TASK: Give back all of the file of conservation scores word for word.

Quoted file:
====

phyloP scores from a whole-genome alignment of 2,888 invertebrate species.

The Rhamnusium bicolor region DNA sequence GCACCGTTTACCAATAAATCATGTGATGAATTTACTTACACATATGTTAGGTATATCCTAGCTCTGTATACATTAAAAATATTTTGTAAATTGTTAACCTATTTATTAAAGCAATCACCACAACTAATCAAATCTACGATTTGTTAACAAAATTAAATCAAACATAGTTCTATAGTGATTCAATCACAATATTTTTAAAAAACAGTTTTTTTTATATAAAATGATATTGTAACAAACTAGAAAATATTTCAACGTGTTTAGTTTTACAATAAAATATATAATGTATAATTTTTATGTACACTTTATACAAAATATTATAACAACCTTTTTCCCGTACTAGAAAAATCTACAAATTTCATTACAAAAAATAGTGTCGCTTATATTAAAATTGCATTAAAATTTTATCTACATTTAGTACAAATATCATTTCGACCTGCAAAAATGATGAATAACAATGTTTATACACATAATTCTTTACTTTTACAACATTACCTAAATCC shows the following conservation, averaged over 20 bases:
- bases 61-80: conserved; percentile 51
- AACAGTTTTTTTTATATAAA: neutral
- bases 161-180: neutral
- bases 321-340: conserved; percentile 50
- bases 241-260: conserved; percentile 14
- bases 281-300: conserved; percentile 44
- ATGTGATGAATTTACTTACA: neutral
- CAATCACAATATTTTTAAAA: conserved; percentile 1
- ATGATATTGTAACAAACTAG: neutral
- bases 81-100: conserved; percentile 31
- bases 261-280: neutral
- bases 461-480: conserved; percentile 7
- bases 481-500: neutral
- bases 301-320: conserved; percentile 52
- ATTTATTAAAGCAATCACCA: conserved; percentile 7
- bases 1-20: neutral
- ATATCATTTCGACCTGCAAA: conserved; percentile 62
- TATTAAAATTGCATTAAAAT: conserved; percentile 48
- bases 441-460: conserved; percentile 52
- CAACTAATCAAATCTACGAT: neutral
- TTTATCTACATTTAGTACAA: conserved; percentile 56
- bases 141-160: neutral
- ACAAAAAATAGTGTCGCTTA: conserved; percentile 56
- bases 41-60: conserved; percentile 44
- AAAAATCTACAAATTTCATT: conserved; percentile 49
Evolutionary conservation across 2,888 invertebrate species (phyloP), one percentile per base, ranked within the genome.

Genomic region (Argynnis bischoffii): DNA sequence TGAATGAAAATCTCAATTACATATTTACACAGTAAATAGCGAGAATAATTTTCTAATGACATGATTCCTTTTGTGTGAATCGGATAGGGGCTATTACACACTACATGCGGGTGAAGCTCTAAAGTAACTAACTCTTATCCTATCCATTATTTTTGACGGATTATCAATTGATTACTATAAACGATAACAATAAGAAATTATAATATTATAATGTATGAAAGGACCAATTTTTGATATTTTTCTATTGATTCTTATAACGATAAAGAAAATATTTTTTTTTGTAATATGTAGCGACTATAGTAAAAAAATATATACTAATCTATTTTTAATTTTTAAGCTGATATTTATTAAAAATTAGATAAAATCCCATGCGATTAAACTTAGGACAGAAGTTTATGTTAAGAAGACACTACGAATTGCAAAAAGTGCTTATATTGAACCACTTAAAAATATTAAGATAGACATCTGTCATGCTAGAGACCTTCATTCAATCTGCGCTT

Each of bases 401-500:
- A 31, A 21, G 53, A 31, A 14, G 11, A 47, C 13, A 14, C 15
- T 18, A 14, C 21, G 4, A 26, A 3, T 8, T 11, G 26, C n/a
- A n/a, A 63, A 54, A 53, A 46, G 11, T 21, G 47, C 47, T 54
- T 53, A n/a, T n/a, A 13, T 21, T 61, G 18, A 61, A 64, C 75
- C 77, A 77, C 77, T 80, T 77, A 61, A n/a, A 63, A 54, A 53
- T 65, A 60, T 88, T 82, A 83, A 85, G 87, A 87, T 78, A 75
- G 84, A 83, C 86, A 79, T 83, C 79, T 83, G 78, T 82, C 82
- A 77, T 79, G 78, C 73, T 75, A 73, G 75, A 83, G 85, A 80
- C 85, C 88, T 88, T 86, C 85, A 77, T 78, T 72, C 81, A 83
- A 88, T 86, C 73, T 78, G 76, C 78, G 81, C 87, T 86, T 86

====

phyloP scores from a whole-genome alignment of 2,888 invertebrate species.

The Rhamnusium bicolor region DNA sequence GCACCGTTTACCAATAAATCATGTGATGAATTTACTTACACATATGTTAGGTATATCCTAGCTCTGTATACATTAAAAATATTTTGTAAATTGTTAACCTATTTATTAAAGCAATCACCACAACTAATCAAATCTACGATTTGTTAACAAAATTAAATCAAACATAGTTCTATAGTGATTCAATCACAATATTTTTAAAAAACAGTTTTTTTTATATAAAATGATATTGTAACAAACTAGAAAATATTTCAACGTGTTTAGTTTTACAATAAAATATATAATGTATAATTTTTATGTACACTTTATACAAAATATTATAACAACCTTTTTCCCGTACTAGAAAAATCTACAAATTTCATTACAAAAAATAGTGTCGCTTATATTAAAATTGCATTAAAATTTTATCTACATTTAGTACAAATATCATTTCGACCTGCAAAAATGATGAATAACAATGTTTATACACATAATTCTTTACTTTTACAACATTACCTAAATCC shows the following conservation, averaged over 20 bases:
- bases 61-80: conserved; percentile 51
- AACAGTTTTTTTTATATAAA: neutral
- bases 161-180: neutral
- bases 321-340: conserved; percentile 50
- bases 241-260: conserved; percentile 14
- bases 281-300: conserved; percentile 44
- ATGTGATGAATTTACTTACA: neutral
- CAATCACAATATTTTTAAAA: conserved; percentile 1
- ATGATATTGTAACAAACTAG: neutral
- bases 81-100: conserved; percentile 31
- bases 261-280: neutral
- bases 461-480: conserved; percentile 7
- bases 481-500: neutral
- bases 301-320: conserved; percentile 52
- ATTTATTAAAGCAATCACCA: conserved; percentile 7
- bases 1-20: neutral
- ATATCATTTCGACCTGCAAA: conserved; percentile 62
- TATTAAAATTGCATTAAAAT: conserved; percentile 48
- bases 441-460: conserved; percentile 52
- CAACTAATCAAATCTACGAT: neutral
- TTTATCTACATTTAGTACAA: conserved; percentile 56
- bases 141-160: neutral
- ACAAAAAATAGTGTCGCTTA: conserved; percentile 56
- bases 41-60: conserved; percentile 44
- AAAAATCTACAAATTTCATT: conserved; percentile 49
Evolutionary conservation across 2,888 invertebrate species (phyloP), one percentile per base, ranked within the genome.

Genomic region (Argynnis bischoffii): DNA sequence TGAATGAAAATCTCAATTACATATTTACACAGTAAATAGCGAGAATAATTTTCTAATGACATGATTCCTTTTGTGTGAATCGGATAGGGGCTATTACACACTACATGCGGGTGAAGCTCTAAAGTAACTAACTCTTATCCTATCCATTATTTTTGACGGATTATCAATTGATTACTATAAACGATAACAATAAGAAATTATAATATTATAATGTATGAAAGGACCAATTTTTGATATTTTTCTATTGATTCTTATAACGATAAAGAAAATATTTTTTTTTGTAATATGTAGCGACTATAGTAAAAAAATATATACTAATCTATTTTTAATTTTTAAGCTGATATTTATTAAAAATTAGATAAAATCCCATGCGATTAAACTTAGGACAGAAGTTTATGTTAAGAAGACACTACGAATTGCAAAAAGTGCTTATATTGAACCACTTAAAAATATTAAGATAGACATCTGTCATGCTAGAGACCTTCATTCAATCTGCGCTT

Each of bases 401-500:
- A 31, A 21, G 53, A 31, A 14, G 11, A 47, C 13, A 14, C 15
- T 18, A 14, C 21, G 4, A 26, A 3, T 8, T 11, G 26, C n/a
- A n/a, A 63, A 54, A 53, A 46, G 11, T 21, G 47, C 47, T 54
- T 53, A n/a, T n/a, A 13, T 21, T 61, G 18, A 61, A 64, C 75
- C 77, A 77, C 77, T 80, T 77, A 61, A n/a, A 63, A 54, A 53
- T 65, A 60, T 88, T 82, A 83, A 85, G 87, A 87, T 78, A 75
- G 84, A 83, C 86, A 79, T 83, C 79, T 83, G 78, T 82, C 82
- A 77, T 79, G 78, C 73, T 75, A 73, G 75, A 83, G 85, A 80
- C 85, C 88, T 88, T 86, C 85, A 77, T 78, T 72, C 81, A 83
- A 88, T 86, C 73, T 78, G 76, C 78, G 81, C 87, T 86, T 86